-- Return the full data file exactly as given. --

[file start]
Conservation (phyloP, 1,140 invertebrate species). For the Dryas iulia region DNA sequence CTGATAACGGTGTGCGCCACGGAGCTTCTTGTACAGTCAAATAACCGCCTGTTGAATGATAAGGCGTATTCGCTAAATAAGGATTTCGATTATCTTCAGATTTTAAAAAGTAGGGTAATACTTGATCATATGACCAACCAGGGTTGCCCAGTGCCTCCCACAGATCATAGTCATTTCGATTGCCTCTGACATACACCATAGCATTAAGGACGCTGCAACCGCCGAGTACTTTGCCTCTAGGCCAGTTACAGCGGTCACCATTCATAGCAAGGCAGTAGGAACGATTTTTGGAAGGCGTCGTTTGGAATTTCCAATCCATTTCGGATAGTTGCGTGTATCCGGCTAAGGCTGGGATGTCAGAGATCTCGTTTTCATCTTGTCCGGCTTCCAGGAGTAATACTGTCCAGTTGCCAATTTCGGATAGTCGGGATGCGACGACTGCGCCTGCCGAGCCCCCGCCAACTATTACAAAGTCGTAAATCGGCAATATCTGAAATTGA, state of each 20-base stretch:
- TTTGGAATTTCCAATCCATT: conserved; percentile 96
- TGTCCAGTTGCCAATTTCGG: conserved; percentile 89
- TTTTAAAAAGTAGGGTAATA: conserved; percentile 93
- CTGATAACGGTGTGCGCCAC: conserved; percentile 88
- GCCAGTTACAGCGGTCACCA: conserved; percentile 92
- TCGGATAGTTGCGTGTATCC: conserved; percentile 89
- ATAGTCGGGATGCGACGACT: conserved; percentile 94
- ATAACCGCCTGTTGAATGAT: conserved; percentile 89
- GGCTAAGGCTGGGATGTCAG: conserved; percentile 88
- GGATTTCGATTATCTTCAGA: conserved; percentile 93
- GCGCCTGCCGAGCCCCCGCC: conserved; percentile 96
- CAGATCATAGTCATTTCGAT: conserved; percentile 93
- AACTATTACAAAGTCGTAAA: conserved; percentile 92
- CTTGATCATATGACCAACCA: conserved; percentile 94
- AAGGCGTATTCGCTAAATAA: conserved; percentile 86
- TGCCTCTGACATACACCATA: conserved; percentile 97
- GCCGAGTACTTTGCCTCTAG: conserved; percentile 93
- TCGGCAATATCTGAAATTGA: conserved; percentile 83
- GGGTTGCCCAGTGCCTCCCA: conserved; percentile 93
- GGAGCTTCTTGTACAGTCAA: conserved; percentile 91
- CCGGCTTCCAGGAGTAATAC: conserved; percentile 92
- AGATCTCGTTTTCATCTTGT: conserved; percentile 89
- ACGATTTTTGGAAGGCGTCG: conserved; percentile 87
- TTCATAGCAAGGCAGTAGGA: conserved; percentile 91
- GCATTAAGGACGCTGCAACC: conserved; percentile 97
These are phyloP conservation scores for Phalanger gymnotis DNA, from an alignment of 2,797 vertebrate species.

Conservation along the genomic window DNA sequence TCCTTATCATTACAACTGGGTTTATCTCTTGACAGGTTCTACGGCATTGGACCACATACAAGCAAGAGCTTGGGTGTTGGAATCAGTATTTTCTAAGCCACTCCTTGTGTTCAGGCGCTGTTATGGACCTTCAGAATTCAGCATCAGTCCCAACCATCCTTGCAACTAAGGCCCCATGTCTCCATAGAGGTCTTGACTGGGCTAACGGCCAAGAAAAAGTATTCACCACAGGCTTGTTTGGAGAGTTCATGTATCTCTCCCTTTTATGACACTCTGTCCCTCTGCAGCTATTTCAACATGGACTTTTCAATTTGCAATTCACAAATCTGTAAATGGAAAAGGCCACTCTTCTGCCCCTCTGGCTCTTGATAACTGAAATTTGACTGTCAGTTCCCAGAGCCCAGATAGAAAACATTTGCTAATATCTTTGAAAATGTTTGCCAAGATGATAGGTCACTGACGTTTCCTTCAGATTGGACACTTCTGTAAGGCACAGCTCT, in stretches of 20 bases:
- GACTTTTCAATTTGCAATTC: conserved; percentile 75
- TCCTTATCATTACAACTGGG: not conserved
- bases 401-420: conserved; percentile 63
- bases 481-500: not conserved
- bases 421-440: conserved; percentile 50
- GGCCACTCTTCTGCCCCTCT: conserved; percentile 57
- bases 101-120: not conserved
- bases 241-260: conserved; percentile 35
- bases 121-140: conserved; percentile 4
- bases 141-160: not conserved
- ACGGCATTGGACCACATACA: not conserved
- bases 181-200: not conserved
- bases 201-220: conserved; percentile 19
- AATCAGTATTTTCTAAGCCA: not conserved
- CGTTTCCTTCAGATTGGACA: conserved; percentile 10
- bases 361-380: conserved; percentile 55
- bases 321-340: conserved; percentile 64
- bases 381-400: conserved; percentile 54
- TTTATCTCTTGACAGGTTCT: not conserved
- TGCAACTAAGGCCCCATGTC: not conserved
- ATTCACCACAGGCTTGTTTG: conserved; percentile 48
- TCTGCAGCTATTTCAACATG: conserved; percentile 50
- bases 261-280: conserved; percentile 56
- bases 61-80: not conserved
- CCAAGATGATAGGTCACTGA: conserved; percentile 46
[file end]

Conservation (phyloP, 1,140 invertebrate species). For the Dryas iulia region DNA sequence CTGATAACGGTGTGCGCCACGGAGCTTCTTGTACAGTCAAATAACCGCCTGTTGAATGATAAGGCGTATTCGCTAAATAAGGATTTCGATTATCTTCAGATTTTAAAAAGTAGGGTAATACTTGATCATATGACCAACCAGGGTTGCCCAGTGCCTCCCACAGATCATAGTCATTTCGATTGCCTCTGACATACACCATAGCATTAAGGACGCTGCAACCGCCGAGTACTTTGCCTCTAGGCCAGTTACAGCGGTCACCATTCATAGCAAGGCAGTAGGAACGATTTTTGGAAGGCGTCGTTTGGAATTTCCAATCCATTTCGGATAGTTGCGTGTATCCGGCTAAGGCTGGGATGTCAGAGATCTCGTTTTCATCTTGTCCGGCTTCCAGGAGTAATACTGTCCAGTTGCCAATTTCGGATAGTCGGGATGCGACGACTGCGCCTGCCGAGCCCCCGCCAACTATTACAAAGTCGTAAATCGGCAATATCTGAAATTGA, state of each 20-base stretch:
- TTTGGAATTTCCAATCCATT: conserved; percentile 96
- TGTCCAGTTGCCAATTTCGG: conserved; percentile 89
- TTTTAAAAAGTAGGGTAATA: conserved; percentile 93
- CTGATAACGGTGTGCGCCAC: conserved; percentile 88
- GCCAGTTACAGCGGTCACCA: conserved; percentile 92
- TCGGATAGTTGCGTGTATCC: conserved; percentile 89
- ATAGTCGGGATGCGACGACT: conserved; percentile 94
- ATAACCGCCTGTTGAATGAT: conserved; percentile 89
- GGCTAAGGCTGGGATGTCAG: conserved; percentile 88
- GGATTTCGATTATCTTCAGA: conserved; percentile 93
- GCGCCTGCCGAGCCCCCGCC: conserved; percentile 96
- CAGATCATAGTCATTTCGAT: conserved; percentile 93
- AACTATTACAAAGTCGTAAA: conserved; percentile 92
- CTTGATCATATGACCAACCA: conserved; percentile 94
- AAGGCGTATTCGCTAAATAA: conserved; percentile 86
- TGCCTCTGACATACACCATA: conserved; percentile 97
- GCCGAGTACTTTGCCTCTAG: conserved; percentile 93
- TCGGCAATATCTGAAATTGA: conserved; percentile 83
- GGGTTGCCCAGTGCCTCCCA: conserved; percentile 93
- GGAGCTTCTTGTACAGTCAA: conserved; percentile 91
- CCGGCTTCCAGGAGTAATAC: conserved; percentile 92
- AGATCTCGTTTTCATCTTGT: conserved; percentile 89
- ACGATTTTTGGAAGGCGTCG: conserved; percentile 87
- TTCATAGCAAGGCAGTAGGA: conserved; percentile 91
- GCATTAAGGACGCTGCAACC: conserved; percentile 97
These are phyloP conservation scores for Phalanger gymnotis DNA, from an alignment of 2,797 vertebrate species.

Conservation along the genomic window DNA sequence TCCTTATCATTACAACTGGGTTTATCTCTTGACAGGTTCTACGGCATTGGACCACATACAAGCAAGAGCTTGGGTGTTGGAATCAGTATTTTCTAAGCCACTCCTTGTGTTCAGGCGCTGTTATGGACCTTCAGAATTCAGCATCAGTCCCAACCATCCTTGCAACTAAGGCCCCATGTCTCCATAGAGGTCTTGACTGGGCTAACGGCCAAGAAAAAGTATTCACCACAGGCTTGTTTGGAGAGTTCATGTATCTCTCCCTTTTATGACACTCTGTCCCTCTGCAGCTATTTCAACATGGACTTTTCAATTTGCAATTCACAAATCTGTAAATGGAAAAGGCCACTCTTCTGCCCCTCTGGCTCTTGATAACTGAAATTTGACTGTCAGTTCCCAGAGCCCAGATAGAAAACATTTGCTAATATCTTTGAAAATGTTTGCCAAGATGATAGGTCACTGACGTTTCCTTCAGATTGGACACTTCTGTAAGGCACAGCTCT, in stretches of 20 bases:
- GACTTTTCAATTTGCAATTC: conserved; percentile 75
- TCCTTATCATTACAACTGGG: not conserved
- bases 401-420: conserved; percentile 63
- bases 481-500: not conserved
- bases 421-440: conserved; percentile 50
- GGCCACTCTTCTGCCCCTCT: conserved; percentile 57
- bases 101-120: not conserved
- bases 241-260: conserved; percentile 35
- bases 121-140: conserved; percentile 4
- bases 141-160: not conserved
- ACGGCATTGGACCACATACA: not conserved
- bases 181-200: not conserved
- bases 201-220: conserved; percentile 19
- AATCAGTATTTTCTAAGCCA: not conserved
- CGTTTCCTTCAGATTGGACA: conserved; percentile 10
- bases 361-380: conserved; percentile 55
- bases 321-340: conserved; percentile 64
- bases 381-400: conserved; percentile 54
- TTTATCTCTTGACAGGTTCT: not conserved
- TGCAACTAAGGCCCCATGTC: not conserved
- ATTCACCACAGGCTTGTTTG: conserved; percentile 48
- TCTGCAGCTATTTCAACATG: conserved; percentile 50
- bases 261-280: conserved; percentile 56
- bases 61-80: not conserved
- CCAAGATGATAGGTCACTGA: conserved; percentile 46